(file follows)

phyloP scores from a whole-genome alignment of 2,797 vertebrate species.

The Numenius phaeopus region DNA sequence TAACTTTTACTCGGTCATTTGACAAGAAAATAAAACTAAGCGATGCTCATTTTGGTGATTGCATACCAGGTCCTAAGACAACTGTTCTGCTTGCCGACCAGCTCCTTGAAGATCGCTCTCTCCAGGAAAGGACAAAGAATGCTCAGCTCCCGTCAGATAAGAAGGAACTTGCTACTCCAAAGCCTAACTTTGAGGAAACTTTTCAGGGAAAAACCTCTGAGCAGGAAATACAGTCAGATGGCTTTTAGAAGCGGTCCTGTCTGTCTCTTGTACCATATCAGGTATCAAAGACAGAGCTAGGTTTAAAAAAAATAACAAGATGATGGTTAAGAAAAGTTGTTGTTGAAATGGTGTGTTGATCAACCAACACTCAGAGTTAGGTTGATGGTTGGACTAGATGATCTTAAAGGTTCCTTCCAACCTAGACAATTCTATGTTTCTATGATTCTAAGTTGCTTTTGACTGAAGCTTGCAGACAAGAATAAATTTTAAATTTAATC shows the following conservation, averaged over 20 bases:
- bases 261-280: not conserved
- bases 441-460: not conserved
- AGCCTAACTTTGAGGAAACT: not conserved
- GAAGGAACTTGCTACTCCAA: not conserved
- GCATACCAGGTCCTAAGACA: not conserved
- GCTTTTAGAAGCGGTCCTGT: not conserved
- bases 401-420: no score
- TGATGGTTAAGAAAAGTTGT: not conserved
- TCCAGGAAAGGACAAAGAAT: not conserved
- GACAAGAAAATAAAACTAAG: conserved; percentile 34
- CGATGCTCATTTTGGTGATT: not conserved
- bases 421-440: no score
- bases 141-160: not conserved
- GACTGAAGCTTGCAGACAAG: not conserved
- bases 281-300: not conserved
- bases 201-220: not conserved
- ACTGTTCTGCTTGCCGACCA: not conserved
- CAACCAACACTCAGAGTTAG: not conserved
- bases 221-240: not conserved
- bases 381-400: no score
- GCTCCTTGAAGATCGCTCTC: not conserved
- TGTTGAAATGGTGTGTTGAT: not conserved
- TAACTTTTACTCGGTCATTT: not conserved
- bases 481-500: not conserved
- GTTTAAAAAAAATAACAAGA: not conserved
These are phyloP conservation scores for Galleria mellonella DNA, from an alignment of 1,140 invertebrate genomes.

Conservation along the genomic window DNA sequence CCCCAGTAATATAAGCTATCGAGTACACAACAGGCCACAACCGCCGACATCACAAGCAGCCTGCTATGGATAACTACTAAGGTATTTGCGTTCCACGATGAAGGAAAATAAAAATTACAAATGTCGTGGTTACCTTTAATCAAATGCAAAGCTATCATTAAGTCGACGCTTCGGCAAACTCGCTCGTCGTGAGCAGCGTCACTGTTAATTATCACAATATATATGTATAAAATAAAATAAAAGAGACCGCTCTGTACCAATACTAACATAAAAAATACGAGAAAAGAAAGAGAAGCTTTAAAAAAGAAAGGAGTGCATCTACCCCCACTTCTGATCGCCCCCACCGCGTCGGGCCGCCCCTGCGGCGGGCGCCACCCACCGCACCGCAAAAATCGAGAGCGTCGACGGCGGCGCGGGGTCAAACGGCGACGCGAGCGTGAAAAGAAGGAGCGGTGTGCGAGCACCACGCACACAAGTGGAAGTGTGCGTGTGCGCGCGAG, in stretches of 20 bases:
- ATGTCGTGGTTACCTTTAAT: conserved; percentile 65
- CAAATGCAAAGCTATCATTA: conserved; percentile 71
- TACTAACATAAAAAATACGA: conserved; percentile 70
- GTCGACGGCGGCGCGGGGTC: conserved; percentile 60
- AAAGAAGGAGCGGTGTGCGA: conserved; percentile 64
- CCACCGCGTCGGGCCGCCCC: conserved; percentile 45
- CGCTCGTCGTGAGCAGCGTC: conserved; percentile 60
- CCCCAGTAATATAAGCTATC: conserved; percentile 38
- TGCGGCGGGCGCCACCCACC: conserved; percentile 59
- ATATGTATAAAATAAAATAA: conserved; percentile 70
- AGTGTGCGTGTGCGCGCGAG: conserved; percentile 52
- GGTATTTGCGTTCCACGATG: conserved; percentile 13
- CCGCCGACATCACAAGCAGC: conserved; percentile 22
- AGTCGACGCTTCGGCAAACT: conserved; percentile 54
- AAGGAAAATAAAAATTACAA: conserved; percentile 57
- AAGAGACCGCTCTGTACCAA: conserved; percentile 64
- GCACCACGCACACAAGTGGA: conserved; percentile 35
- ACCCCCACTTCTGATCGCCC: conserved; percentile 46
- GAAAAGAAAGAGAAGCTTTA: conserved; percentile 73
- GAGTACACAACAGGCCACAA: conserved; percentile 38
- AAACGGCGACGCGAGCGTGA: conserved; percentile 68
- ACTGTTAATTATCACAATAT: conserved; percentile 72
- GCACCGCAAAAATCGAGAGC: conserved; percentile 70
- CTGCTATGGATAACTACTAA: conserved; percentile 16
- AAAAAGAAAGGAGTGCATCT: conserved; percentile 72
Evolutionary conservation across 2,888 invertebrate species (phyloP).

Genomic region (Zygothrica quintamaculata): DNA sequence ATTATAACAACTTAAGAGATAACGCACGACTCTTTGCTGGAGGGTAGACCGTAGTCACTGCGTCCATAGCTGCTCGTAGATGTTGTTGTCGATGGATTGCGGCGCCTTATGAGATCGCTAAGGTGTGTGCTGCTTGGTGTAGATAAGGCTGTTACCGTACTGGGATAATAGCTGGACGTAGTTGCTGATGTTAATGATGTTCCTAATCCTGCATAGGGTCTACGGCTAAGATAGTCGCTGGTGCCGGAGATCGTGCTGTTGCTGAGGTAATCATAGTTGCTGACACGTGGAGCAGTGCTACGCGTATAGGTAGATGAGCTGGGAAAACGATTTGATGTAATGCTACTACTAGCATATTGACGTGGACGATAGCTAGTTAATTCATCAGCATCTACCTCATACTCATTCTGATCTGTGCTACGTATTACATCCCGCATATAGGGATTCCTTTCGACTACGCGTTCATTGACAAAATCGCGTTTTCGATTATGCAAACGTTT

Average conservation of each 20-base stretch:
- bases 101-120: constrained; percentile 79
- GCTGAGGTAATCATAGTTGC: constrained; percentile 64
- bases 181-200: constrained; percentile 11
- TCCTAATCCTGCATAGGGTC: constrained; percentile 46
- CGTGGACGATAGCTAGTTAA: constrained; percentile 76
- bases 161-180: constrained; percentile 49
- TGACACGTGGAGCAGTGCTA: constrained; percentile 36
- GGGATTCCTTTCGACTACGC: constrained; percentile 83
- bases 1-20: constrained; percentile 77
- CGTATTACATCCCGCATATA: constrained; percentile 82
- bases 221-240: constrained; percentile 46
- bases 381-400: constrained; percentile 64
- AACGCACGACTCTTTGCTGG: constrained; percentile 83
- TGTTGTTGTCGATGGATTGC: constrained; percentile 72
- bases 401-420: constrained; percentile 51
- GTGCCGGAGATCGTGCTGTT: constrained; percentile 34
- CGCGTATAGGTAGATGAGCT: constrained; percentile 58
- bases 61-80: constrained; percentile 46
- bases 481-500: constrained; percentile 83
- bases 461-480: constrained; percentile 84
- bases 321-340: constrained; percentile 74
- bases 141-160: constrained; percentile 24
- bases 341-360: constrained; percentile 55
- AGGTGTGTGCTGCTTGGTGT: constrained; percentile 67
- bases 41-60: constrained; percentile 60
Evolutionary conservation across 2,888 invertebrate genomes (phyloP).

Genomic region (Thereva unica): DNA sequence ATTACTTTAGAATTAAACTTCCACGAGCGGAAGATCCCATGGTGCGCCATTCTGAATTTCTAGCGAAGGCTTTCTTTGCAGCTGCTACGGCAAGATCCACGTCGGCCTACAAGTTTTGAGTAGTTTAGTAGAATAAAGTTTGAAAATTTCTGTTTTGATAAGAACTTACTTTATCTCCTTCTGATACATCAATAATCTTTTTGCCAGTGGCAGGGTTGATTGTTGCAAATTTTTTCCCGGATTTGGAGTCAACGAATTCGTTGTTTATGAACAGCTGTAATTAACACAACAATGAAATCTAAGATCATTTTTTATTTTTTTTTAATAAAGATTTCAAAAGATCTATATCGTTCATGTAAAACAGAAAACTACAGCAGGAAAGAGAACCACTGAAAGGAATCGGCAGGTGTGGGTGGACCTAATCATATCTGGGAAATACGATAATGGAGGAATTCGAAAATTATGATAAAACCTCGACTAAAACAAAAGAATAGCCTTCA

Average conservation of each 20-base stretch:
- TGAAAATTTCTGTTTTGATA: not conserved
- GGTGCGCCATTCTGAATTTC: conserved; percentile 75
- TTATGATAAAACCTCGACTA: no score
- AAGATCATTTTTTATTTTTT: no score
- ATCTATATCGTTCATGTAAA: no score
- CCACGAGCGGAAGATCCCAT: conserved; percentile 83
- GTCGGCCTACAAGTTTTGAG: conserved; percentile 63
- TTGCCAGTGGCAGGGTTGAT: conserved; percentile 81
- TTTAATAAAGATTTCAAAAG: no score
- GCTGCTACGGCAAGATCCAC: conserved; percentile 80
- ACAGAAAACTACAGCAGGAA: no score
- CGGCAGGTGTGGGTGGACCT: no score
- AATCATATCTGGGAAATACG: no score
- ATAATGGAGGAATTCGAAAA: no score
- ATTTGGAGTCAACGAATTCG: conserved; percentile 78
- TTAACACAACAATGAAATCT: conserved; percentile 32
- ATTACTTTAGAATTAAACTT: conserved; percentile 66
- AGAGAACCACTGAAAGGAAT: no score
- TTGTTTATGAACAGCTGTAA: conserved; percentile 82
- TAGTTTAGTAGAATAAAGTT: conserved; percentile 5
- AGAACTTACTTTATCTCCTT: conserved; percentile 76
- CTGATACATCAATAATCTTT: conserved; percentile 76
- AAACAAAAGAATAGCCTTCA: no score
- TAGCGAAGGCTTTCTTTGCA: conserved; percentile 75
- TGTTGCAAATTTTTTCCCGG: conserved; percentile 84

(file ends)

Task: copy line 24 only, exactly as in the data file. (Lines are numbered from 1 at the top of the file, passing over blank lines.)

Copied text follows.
- TGTTGAAATGGTGTGTTGAT: not conserved